The biggest difficulty the GAA faces is in demographics. As the structure is county based, there is a real danger that the most populated  counties such as Dublin and Cork would be perennially winners. The difference is in how the GAA distributes the cash generated. The bigger counties are, naturally cash rich, but proceeds from competitions are centrally pooled and , right down to local club level, the GAA central administration helps with infrastructure, facilities, coaching and organisation. As a result, though Dublin have won 22 titles,  Kerry lead the way with 34 – a reflection not of wealth or size , but of commitment to the sport, and, importantly, 19 different counties have been successful in the past 120 years or so.The central body administers the cash that comes into the coffers for the good of the whole game at all levels – not for the benefit of the top teams. The game is central in its communities and can truly claim to be the country’s national sport, with regular gates of 80.000 plus at Croke Park – a stadium which is embarrassingly better than Hampden in every way. And this on a population on the island of less than 4 million.  The bigger counties accept this because they recognise they need competition to attract the crowds.

Clearly the comparison is not exact, but it shows what can be achieved if the game is run for the benefit of its supporters rather than a minority of special interests. It’s fair to say that the Irish Government too gives support to the GAA, recognising its cultural importance to the country, and the GAA has provided excellent facilities in even the most remote parts of the country.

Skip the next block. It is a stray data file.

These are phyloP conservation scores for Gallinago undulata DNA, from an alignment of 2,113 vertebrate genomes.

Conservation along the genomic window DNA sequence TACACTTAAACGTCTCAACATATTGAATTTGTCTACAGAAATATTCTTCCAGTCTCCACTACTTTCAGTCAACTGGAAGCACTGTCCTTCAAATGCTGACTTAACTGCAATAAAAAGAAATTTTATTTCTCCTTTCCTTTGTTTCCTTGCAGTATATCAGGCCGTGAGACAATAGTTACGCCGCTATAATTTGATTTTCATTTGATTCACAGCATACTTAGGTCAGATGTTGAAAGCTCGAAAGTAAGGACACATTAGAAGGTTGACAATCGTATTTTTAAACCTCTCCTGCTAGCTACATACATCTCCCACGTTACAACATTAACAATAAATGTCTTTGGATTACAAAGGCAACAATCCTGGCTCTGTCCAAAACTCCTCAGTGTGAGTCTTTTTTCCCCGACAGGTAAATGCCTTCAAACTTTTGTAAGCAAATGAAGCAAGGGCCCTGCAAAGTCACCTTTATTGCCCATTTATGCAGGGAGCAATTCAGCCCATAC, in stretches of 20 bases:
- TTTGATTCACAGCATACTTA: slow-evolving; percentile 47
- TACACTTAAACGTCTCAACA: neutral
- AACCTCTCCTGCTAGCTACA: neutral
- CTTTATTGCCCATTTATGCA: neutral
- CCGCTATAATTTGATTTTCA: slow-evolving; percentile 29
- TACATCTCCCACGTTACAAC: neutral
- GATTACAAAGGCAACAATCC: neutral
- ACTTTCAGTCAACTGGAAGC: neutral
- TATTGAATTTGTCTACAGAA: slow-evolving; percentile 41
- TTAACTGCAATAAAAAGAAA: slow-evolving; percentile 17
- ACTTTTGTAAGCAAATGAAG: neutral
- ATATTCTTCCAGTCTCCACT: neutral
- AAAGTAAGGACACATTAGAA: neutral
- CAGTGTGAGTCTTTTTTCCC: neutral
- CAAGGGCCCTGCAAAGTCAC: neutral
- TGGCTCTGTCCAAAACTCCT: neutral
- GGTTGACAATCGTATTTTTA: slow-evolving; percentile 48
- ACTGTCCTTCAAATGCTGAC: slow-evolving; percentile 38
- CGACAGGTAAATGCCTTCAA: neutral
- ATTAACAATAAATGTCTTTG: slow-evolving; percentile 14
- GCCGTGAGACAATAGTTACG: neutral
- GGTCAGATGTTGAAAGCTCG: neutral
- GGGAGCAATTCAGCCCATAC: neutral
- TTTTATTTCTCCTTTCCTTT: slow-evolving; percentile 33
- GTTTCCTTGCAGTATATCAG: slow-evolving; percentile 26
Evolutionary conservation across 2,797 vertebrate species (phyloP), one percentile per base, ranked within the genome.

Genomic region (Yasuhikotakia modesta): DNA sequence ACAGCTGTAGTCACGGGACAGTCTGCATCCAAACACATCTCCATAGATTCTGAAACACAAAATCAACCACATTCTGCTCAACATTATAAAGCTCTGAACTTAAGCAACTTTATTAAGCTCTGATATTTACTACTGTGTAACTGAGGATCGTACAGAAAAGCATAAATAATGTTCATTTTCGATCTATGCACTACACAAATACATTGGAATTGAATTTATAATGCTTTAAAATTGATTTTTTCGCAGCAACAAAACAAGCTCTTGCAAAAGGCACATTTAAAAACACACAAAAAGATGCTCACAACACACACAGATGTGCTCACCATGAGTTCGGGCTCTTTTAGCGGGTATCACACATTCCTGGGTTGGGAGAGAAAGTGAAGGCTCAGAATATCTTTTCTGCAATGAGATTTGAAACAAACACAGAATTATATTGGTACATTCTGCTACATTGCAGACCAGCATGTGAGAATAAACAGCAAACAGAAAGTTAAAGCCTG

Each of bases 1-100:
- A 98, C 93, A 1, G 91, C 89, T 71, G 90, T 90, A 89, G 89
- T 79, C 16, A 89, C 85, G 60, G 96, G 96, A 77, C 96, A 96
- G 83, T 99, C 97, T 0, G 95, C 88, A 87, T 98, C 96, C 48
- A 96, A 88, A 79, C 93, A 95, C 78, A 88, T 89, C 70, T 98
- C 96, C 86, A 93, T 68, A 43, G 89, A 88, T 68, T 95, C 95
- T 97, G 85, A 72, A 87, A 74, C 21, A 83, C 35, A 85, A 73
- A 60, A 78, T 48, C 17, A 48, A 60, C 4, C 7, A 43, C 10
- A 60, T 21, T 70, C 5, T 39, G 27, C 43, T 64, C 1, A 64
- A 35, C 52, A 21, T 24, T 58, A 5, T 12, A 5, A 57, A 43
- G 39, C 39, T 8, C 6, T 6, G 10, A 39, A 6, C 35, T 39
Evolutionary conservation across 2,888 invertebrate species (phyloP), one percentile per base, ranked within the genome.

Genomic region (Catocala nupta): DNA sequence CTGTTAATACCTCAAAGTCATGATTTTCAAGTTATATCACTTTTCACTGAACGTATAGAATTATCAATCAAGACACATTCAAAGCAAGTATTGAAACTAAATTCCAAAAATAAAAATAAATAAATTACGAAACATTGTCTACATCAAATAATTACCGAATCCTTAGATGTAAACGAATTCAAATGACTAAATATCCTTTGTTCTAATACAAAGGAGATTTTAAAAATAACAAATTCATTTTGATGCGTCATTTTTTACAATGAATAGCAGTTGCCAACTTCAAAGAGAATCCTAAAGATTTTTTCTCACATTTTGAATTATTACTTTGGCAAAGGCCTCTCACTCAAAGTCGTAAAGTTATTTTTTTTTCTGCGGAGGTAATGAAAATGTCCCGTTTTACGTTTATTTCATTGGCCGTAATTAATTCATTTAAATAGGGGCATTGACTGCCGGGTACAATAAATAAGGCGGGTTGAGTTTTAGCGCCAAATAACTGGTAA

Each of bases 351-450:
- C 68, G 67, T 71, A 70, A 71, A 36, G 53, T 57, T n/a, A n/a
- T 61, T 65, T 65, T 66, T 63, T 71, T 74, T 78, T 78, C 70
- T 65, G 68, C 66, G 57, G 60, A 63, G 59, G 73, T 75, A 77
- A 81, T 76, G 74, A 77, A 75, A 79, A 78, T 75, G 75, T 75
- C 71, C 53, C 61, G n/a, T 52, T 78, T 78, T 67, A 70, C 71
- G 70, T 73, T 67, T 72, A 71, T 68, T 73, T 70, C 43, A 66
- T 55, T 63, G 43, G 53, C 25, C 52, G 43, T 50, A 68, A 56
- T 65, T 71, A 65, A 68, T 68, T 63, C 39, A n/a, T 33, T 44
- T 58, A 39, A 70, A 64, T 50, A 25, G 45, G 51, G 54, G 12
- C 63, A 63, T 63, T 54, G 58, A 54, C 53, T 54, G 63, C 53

In Scotland, attendance at games and the viability of clubs is declining because the fans don’t like what is on offer, and because it is easier to watch more star laden teams playing on television. Scotland cannot compete with the wealth overseas and will never receive the television fees to make European success a reality – even for the top two teams. In 2008, the SPL turnover was £200m, with around £160m provided by the Old Firm. £200 million is a reasonable amount to support a top league in Scotland at a sensible level – if it were evenly distributed. Even if a third of each of the Old Firm’s incomes had been redistributed throughout the game, their income would still have been comfortably more than any other team, but other teams would have been able to provide stiffer competition, benefiting the league and the playing standard of all teams. That would be a start, but self interest proclaims it’s not a possibility.